Knowing the warning signs will sound your internal alarm.
“He sounded just like you, Chris.”
Those words came from my embarrassed grandfather, as he finished relaying the story of how he was scammed out of $3,000 by someone over the phone several years ago.
He and my grandmother were in their seventies at the time, living on their own with no cognitive issues. They were a little skeptical, but they were scared that a family member living a thousand miles away was in trouble, and that mindset led to a bad decision.
Scammer Leverages Confusion into Confidence
The ordeal started with a mid-morning phone call.
“Hi, Gramp,” the imposter said.
“Chris?” was my grandfather’s response, giving the scammer my name without being asked for it.
The fake-me went on to say that he got into a fight after a concert the night before and was in jail. ‘I’ needed $3,000 by way of a wire transfer to post bail. The con-man had a sensible answer to every question my grandfather asked.
Why did I sound funny? “I broke my nose in the fight.”
Did I call my wife for help, or my parents? “No, I don’t want them finding out.”
Why a wire transfer? “It’s the only way they take the bail money.”
Can I call you back? “No, I can’t receive any calls.”
My grandfather was told that he would get a call back in an hour to get the wire confirmation number to complete the transaction.
Before he went to a drugstore to send the money, he thought to call both me and my wife. Unfortunately, I was at lunch and my wife was in a meeting, so we both missed the call. Thinking back to what ‘I’ told him about not wanting anyone to find out, he did not leave a voicemail.
The scammer called back as promised, and my grandfather read off the confirmation number that was the key to the cash.
A couple hours later, my grandfather called me again. This time I answered, and he quickly realized that he had been duped.
Once Isn’t Enough
Sadly, that’s not the end of this story. The scammers called back the next day asking for more money – this time, to retain the services of a lawyer. Luckily, my grandparents were not fooled twice. Ever since, they’ll receive a call once or twice a year from ‘me’, in a tough spot – usually a foreign country – and in need of a cash infusion.
This phone scam is known as the “Grandparent Scam”, ranking fifth on the National Council on Aging’s Top 10 list of financial scams targeting seniors.
The key is to know the warning signs in advance, before you’re put into a tough situation.
Don’t Lose Control of the Situation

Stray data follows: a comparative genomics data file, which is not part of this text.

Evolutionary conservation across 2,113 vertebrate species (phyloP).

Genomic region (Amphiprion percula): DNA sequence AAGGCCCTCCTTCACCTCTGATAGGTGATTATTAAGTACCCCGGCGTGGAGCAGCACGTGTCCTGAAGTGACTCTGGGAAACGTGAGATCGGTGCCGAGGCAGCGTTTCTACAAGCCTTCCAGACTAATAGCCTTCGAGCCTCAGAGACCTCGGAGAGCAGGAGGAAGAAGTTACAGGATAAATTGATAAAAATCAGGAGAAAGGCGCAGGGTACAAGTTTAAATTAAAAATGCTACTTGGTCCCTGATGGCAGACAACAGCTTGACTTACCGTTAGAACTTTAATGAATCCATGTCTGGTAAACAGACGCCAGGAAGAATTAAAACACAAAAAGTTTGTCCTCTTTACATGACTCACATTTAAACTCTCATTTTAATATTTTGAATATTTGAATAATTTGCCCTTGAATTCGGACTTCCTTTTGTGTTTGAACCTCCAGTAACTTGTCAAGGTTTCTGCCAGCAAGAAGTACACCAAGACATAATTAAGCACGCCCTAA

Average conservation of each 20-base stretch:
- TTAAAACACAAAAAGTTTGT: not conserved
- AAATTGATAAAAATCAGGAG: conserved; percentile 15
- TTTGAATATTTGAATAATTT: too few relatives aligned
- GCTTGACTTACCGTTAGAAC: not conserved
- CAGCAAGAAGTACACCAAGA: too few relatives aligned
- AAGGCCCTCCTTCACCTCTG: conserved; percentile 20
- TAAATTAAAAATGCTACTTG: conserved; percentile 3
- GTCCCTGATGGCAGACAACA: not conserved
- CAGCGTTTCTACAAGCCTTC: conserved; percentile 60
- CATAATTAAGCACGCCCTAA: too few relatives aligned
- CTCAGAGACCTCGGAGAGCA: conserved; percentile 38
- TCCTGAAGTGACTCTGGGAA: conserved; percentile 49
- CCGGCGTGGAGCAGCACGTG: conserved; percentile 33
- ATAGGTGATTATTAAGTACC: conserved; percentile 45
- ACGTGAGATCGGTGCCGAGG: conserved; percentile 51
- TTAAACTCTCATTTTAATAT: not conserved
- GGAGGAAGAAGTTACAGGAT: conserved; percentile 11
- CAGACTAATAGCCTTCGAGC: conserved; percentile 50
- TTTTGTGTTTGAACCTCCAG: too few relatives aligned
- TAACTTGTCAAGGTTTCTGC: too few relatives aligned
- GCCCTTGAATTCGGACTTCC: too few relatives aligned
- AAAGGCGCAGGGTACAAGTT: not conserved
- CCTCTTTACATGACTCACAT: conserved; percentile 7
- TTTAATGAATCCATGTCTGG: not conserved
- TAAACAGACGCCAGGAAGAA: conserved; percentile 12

Here are five tips that can keep you safe from falling victim to a phone scam.
- Verify the identity of the caller
If my grandfather had said, “Who is this?” instead of “Chris?” at the beginning of the scam call, he may have eventually found out that the scammer didn’t know the name of the person he was playing. Turn the tables on the scammer by controlling the conversation and asking the questions.
- Ask for a phone number where you can reach that person
Many seniors don’t have caller ID. If the person on the other line can’t at least try to give a reliable call-back number, raise a red flag.
- Don’t answer the phone if you don’t recognize the number
If you do have caller ID, if you don’t recognize the number, don’t answer it. According to research by the FTC, scammers are unlikely to leave a voicemail and will instead just try the next number.
- Watch the method of payment
The FTC says that anyone only accepting payment via wire transfer or reloading a cash card is a con-artist. Once money is sent via those methods, it’s gone and not traceable. Do not give money to any agency or business insisting you pay only by those methods.
- Create a secret code with family members
A secret code or password shared only by a close circle can be used in times of real emergency and weed out the bad guys.
If You Were Victimized, Report it
If you were duped by this kind of a scam, unfortunately the money is very unlikely to be recovered. But, there are plenty of places that are interested in every detail, so they can try and track the criminals down. Or, at least warn people of the predatory methods being used. AARP has a good listing of places you can notify, including the FTC and the Better Business Bureau.
While it’s too late for my grandparents and the millions of others who were swindled out of their hard-earned money in these scams, an understanding of what these con-artists are trying to do is your best defense to keep your money safe and sound in your account.